Town Council members approved two maximum-price contracts regarding construction of the new town facilities and public works shed.
Windermere Town Council members have approved two guaranteed maximum-price contracts for the new town facilities and public works shed area.
Both contracts discussed during the Town Council meeting Tuesday, Jan. 12, set a limit that the town will have to pay its contractor or subcontractor — regardless of the actual costs incurred. A guaranteed maximum-price contract puts a cap on the contract price. Any costs that go beyond the guaranteed maximum may need to be covered by the contractor or subcontractor.
For the new town facilities, the guaranteed maximum price has been set at $4,768,662. The maximum price for the new public works shed is capped at $394,327. The town spent several months negotiating the contracts with H.J. High Construction, Town Manager Robert Smith said.
With the new town facilities, the guaranteed maximum price exceeds the original estimate of $4,484,645 by $352,534. Much of this is because of built-in contingencies and increase of construction costs in recent years.
“The price did come back over what was originally anticipated and budgeted for,” Smith said. “ A lot of that was due to the fact that the price that was originally estimated was 3 years old. … There is $100,000 in contingency for the vendor and $55,000 for the contingency for the town of Windermere. In addition to that, two things that did add to the cost was ballistics for the admin lobby — that was $15,000 — and then the upgrades for the HVAC system was about $40,000.”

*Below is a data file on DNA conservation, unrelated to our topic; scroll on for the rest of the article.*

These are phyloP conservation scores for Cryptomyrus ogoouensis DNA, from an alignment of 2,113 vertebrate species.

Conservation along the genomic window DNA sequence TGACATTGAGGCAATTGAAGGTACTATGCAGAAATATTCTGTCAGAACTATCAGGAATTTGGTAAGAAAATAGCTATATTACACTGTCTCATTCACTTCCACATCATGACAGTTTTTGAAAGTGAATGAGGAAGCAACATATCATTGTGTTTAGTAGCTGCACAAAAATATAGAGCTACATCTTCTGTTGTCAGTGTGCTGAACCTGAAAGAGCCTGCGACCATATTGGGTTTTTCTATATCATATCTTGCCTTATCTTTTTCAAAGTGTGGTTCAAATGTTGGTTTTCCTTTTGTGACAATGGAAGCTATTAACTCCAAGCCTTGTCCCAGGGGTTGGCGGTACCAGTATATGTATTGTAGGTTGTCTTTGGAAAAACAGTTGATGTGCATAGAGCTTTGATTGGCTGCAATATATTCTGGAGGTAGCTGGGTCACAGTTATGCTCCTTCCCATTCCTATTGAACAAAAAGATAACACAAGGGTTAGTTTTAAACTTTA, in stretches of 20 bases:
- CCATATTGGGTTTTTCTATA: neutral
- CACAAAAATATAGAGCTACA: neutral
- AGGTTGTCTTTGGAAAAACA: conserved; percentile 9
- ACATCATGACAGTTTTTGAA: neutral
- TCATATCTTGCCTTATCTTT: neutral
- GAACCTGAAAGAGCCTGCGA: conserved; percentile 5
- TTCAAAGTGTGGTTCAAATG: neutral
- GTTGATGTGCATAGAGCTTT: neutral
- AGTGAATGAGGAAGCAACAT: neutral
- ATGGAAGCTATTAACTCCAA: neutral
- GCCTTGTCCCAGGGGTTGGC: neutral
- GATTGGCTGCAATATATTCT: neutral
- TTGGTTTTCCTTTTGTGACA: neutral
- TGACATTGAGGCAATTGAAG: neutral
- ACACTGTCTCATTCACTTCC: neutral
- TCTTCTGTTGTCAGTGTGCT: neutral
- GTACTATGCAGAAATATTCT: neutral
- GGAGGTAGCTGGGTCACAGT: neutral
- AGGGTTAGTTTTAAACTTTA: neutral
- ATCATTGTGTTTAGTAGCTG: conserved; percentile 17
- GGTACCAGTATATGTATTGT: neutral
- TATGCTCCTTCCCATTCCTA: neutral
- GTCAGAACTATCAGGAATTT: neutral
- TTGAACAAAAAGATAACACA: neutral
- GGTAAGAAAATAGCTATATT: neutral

Smith said he has worked with the town’s finance department to determine that the town can absorb the overage between the Fiscal Year 2020-21 and 2021-22 budgets.
“We have no problems with not only the price but also no problems with recommending that we go with H.J. High,” he said.
Council Member Chris Sapp said he appreciated town engineers John Fitzgibbon and Stephen Withers, as well as Smith, for their roles in helping facilitate the projects at hand.
“Being in real-estate business and dealing in construction and everything, we verified that prices have gone up significantly in the past 24 months or so, so I do really appreciate their efforts,” Sapp said.
Council Member Bob McKinley clarified that the $5.2 million residents approved borrowing to pay for the new government buildings will not be exceeded, saying that anything that goes over will be handled in-house.
“There’s not going to be an increase to any assessments by taxes,” Smith added. “Everything will be absorbed in this fiscal year and next fiscal year’s budgets.”
Regarding the public works shed, Smith said, the original assessment and budget estimate for new facilities did not include reconstruction of the shed. Staff decided it made both logistical and financial sense to construct both at the same time.
“That’s the area where we store the vehicles and we also have the shop, so on and so forth,” he said. “When we found this out and found out that it wasn’t part of the bond, as well, we wanted to make sure that we kept everything separate because you can’t tie in other costs into the bond itself. That’s why needed to do an addendum to the first agreement to make sure that we technically have two agreements — one’s for town facilities, and this second is for the actual public works shed.”
By doing this, the bond issued to the town for its facilities is split from costs for the public works shed, which was not originally included. This makes it cleaner for auditing purposes.
Smith said he and the town’s finance department budgeted half of the $394,327 construction cost in the Fiscal Year 2020-21 budget, with the remaining cost to be budgeted in the Fiscal Year 2021-22 budget. The balance between what was budgeted and negotiated is less than $10,000, according to town documents.